Are there swear words in Hindi

"Crucifix Sacrament Hallelujah!"

SZ-Magazin: Mr. Aman, what was the nicest abuse you have heard lately?
There is a curse in Yiddish that I like very much: "You should inherit three shiploads of gold, but you shouldn't have enough to pay your medical bills!"

How did it all start, since when have people cursed?
Curses and abuse have been around for as long as there have been people. Of course, we have no written evidence, as the Neanderthals scolded 100,000 years ago. The first swear word I know is "dog" in a poem in the old Indian Rigveda occurs, which was formed around 3000 years ago. Egyptian curses are about as old, for example the threats: "A donkey should screw you!" This abuse is still used today in Arabic-speaking countries. And one could also say: The first and oldest curseer is God - in the Bible he curses the serpent and Cain. The Bible is full of swear words anyway, from "poisonous snake brood" to "breeding vipers".

Why do people curse at all?

Because he's angry and somehow has to get the anger out. In psychology one speaks of a causal chain made up of three elements: frustration, affect, aggression. In other words: something happens, you get upset, and it has to be dealt with. If there is a guilty party, it is of course directed against him.

How do curses arise? Spontaneous? Or by thinking?
Almost always spontaneously, because they are an instant reaction. The computer crashes and you automatically scold: "Fucking computer, damn it!" Of course there are also curses and insults that you think up carefully and then send to someone else by letter or electronically. Many writers and artists are known for making their unloved colleagues a mess in writing.

Most read this week:

Which people are most imaginative in cursing?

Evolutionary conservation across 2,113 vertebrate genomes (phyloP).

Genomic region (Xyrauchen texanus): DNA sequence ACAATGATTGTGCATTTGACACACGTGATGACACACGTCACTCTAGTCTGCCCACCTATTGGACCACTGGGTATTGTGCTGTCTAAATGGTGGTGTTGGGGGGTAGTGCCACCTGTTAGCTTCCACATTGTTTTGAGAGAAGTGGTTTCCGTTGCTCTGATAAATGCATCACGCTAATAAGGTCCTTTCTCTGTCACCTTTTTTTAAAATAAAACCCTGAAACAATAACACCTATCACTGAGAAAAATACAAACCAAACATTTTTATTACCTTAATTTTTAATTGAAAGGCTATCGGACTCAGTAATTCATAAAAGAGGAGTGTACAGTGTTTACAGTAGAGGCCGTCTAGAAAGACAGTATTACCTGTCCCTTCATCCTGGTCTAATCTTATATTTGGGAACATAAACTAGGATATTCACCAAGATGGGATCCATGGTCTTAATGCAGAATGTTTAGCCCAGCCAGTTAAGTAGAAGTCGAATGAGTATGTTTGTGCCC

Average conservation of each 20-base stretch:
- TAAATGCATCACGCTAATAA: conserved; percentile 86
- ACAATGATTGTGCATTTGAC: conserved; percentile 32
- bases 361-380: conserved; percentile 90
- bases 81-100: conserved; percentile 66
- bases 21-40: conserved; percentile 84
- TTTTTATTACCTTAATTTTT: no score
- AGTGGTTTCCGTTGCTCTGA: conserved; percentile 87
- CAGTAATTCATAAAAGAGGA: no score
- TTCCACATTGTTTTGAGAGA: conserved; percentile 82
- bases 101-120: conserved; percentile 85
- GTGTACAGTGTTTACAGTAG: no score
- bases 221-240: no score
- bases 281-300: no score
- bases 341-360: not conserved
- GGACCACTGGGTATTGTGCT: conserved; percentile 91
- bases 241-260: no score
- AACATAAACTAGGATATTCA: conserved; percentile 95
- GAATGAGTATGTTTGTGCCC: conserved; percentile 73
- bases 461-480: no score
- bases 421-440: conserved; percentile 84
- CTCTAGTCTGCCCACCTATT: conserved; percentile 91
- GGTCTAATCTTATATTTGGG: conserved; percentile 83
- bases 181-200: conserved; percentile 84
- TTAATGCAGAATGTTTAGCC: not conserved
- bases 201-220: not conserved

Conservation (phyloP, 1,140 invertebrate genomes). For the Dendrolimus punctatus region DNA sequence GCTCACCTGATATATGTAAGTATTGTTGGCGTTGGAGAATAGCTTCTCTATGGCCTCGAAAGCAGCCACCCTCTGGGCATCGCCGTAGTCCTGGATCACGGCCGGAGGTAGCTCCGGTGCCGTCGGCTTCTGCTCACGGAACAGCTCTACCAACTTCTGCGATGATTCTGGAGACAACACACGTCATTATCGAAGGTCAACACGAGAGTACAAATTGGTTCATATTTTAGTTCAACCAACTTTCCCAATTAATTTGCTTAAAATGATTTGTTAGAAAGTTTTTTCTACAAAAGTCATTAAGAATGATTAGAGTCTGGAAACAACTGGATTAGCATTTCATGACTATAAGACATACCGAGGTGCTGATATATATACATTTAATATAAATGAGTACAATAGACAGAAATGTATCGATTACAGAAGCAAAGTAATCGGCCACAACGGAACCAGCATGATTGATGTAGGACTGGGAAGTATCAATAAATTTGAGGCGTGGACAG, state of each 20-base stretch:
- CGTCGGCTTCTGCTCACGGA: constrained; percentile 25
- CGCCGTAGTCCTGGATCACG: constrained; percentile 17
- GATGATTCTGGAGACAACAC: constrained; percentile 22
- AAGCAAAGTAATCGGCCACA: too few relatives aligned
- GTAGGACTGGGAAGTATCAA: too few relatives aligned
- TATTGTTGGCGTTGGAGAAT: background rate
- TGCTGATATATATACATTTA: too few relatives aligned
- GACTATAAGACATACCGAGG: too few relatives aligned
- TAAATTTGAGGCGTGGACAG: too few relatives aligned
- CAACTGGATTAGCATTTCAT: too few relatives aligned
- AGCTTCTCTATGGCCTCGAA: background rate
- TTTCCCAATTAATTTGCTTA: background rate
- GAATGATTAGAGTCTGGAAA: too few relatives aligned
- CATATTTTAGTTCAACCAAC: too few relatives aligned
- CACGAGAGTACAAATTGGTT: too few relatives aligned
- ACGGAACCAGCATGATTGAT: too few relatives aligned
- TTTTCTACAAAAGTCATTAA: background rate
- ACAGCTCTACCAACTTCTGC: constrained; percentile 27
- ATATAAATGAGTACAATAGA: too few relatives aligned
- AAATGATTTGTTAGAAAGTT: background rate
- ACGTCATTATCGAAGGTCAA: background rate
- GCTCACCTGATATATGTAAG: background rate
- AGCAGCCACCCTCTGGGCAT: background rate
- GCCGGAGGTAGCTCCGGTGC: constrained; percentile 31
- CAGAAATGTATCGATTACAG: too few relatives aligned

Of the many races and groups I have studied over the past 45 years, Eastern European Jews are world champions at cursing. For two reasons: First, they were persecuted for millennia and, unlike today's Israelis, had no weapons to defend themselves, so they used words as weapons. Second, Yiddish can draw its verbal ammunition from three language groups: German, the Slavic languages ​​and Hebrew-Aramaic. There is also a lot of intelligence and ingenuity.

An example, please.
Most of the Jewish curses deal with three issues: health, money, and religion. But they are always entertaining: "You should become famous - a disease should be named after you!" Or "May all your believers always have your address!"

Who is still cursing entertainingly?
In Central Africa there is the beautiful abuse: "Your face is as wrinkled as an elephant's ass!"

Sounds rather funny.
Say that to a woman who is a little older. You will see if she thinks it's funny.

Another example, please.
The Persians say, "I'm farting in your father's beard!" In many cultures your father is held in high regard, and farting in his beard is one of the most honorable things you can do.

"You son of a turtle!"

Reinhold Aman, 75, born in Bavaria, has lived in the USA for 52 years, where he worked as a university lecturer and language teacher. He has been researching swear words since the 1960s and has published a number of books on it, including the "Bavarian-Austrian Schimpfwortbuch". In addition, for many years he published the series »Maledicta«, which deals exclusively with cursing and scolding.

That sounds rather surreal to us.
Sure, because we don't have a tradition of family abuse. Rather, we try to visualize how this should actually work - with a ladder, for example?

In China there is the abuse "You son of a turtle!" What's so bad about the turtle?
To do this, you have to know about animals. The female turtle copulates with every male. The insult should mean that the mother of the insulted has sex with everyone. Family honor is very important in China.